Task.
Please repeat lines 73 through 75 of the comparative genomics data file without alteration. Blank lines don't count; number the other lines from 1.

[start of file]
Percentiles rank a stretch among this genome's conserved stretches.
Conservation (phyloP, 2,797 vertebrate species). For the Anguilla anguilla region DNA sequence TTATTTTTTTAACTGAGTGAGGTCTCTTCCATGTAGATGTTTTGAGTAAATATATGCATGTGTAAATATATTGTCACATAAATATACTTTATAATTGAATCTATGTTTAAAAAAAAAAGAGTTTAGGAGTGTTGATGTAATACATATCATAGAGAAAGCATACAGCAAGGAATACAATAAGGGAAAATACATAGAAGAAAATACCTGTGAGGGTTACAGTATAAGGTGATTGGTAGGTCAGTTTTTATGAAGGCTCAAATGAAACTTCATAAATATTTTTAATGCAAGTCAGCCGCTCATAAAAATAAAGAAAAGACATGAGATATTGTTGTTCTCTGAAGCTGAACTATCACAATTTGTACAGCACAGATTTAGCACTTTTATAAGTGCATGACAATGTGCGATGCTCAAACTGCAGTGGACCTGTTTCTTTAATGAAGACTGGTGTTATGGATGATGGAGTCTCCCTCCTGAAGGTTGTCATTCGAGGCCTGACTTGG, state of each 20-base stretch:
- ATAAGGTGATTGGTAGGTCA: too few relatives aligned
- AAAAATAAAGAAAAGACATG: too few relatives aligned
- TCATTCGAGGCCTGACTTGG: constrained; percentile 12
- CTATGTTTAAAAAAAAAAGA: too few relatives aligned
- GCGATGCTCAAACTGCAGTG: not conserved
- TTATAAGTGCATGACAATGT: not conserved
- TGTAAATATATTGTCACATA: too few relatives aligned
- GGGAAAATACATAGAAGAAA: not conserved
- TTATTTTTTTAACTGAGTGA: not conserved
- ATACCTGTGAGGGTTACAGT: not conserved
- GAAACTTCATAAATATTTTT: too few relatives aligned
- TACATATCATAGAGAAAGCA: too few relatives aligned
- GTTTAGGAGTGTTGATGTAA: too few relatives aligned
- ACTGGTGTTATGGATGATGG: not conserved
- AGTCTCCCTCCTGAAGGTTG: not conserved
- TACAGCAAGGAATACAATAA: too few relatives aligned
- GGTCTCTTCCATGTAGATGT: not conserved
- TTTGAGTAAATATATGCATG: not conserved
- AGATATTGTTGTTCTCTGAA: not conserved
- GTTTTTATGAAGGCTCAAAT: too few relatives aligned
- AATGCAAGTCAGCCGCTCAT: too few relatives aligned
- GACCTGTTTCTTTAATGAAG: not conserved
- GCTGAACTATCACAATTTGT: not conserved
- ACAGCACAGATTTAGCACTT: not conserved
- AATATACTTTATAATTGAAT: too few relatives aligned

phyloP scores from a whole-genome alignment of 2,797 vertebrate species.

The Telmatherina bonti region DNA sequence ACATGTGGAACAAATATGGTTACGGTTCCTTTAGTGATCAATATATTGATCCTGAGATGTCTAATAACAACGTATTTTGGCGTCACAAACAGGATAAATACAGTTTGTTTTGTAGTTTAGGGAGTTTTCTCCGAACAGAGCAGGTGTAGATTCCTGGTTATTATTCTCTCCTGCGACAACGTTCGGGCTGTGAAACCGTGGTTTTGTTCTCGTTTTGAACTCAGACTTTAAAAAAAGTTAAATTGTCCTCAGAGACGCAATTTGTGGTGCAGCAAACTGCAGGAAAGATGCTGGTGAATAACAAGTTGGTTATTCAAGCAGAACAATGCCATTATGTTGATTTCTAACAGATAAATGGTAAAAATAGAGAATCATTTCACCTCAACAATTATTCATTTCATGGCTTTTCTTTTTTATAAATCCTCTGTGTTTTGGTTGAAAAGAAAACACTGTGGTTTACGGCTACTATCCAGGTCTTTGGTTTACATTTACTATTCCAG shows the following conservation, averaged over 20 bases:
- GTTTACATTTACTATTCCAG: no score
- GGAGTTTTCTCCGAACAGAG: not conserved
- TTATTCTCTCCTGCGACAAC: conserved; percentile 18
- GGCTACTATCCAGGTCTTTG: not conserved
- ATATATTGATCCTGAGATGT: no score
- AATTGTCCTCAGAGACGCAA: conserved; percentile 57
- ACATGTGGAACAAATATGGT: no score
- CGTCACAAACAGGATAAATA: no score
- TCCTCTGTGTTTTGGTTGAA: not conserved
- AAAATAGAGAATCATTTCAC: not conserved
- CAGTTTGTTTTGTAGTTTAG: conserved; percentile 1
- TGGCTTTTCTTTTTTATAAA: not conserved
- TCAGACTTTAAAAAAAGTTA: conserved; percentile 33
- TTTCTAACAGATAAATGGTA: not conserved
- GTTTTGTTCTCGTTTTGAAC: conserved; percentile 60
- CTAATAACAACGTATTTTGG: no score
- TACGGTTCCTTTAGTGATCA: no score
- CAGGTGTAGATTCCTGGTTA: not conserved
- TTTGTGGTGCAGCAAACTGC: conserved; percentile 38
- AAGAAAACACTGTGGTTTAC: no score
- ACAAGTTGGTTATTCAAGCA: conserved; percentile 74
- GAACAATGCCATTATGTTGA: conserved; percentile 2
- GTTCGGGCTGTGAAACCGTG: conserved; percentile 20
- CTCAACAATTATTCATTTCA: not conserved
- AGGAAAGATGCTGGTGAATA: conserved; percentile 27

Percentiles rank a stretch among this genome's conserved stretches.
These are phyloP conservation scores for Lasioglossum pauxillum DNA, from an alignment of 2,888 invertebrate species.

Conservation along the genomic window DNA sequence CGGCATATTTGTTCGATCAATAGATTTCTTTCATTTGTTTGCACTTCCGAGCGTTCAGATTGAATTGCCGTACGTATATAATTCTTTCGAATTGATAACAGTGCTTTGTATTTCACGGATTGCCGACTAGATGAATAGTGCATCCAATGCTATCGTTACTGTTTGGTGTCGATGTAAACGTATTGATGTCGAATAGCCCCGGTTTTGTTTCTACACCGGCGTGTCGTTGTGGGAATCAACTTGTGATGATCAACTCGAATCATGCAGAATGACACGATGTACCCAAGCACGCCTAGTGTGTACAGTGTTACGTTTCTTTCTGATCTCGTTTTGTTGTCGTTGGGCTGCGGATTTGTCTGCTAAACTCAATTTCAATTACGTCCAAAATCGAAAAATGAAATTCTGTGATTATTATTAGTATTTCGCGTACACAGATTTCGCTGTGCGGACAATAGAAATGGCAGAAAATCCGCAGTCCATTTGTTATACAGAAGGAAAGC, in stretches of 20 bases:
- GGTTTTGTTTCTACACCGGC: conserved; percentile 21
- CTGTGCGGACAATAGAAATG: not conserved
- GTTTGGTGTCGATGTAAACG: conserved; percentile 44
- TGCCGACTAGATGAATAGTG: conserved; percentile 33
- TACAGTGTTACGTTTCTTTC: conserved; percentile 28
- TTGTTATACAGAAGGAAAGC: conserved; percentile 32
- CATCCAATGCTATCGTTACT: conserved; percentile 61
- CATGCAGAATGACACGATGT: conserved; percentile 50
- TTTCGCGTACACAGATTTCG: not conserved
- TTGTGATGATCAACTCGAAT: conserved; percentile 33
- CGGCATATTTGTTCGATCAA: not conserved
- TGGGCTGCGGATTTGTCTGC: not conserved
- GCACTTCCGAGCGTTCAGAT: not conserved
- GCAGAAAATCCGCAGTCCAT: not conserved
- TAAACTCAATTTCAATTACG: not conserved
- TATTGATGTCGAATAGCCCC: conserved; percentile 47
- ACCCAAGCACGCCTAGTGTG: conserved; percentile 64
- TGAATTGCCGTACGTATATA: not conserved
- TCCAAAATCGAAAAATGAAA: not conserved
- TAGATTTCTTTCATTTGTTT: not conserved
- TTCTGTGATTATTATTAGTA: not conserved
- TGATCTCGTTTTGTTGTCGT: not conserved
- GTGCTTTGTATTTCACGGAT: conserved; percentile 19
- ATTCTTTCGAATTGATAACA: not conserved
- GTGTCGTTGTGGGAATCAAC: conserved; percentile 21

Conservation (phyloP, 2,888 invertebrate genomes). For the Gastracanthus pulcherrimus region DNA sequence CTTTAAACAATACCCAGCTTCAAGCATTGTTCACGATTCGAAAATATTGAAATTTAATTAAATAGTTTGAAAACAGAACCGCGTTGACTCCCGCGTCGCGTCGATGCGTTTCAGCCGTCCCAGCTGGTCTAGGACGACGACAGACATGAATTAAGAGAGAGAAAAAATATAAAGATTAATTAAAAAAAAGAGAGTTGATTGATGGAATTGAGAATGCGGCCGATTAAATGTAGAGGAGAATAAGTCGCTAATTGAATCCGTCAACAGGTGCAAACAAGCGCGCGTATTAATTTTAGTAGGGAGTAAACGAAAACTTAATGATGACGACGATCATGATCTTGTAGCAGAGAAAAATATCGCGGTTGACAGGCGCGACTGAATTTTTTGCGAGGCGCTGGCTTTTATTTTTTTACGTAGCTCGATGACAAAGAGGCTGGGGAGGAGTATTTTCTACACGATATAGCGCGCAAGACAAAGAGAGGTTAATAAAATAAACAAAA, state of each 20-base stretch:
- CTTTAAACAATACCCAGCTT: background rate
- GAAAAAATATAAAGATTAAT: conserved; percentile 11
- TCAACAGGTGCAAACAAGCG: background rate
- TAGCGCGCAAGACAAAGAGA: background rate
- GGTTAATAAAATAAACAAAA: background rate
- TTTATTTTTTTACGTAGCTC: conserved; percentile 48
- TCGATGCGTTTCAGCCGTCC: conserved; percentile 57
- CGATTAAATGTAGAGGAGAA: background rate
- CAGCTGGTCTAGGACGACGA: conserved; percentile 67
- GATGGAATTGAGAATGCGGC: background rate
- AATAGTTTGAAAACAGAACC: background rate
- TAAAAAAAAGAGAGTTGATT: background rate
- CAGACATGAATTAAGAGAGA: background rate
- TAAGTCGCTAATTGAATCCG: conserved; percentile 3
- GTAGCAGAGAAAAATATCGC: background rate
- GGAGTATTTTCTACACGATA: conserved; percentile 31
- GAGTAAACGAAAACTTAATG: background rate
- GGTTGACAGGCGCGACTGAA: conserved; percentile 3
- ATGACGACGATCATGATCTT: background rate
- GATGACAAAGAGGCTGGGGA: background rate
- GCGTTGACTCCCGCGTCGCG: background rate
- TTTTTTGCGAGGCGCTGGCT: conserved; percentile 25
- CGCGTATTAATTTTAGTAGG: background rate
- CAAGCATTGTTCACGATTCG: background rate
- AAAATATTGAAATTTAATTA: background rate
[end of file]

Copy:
- TATTGATGTCGAATAGCCCC: conserved; percentile 47
- ACCCAAGCACGCCTAGTGTG: conserved; percentile 64
- TGAATTGCCGTACGTATATA: not conserved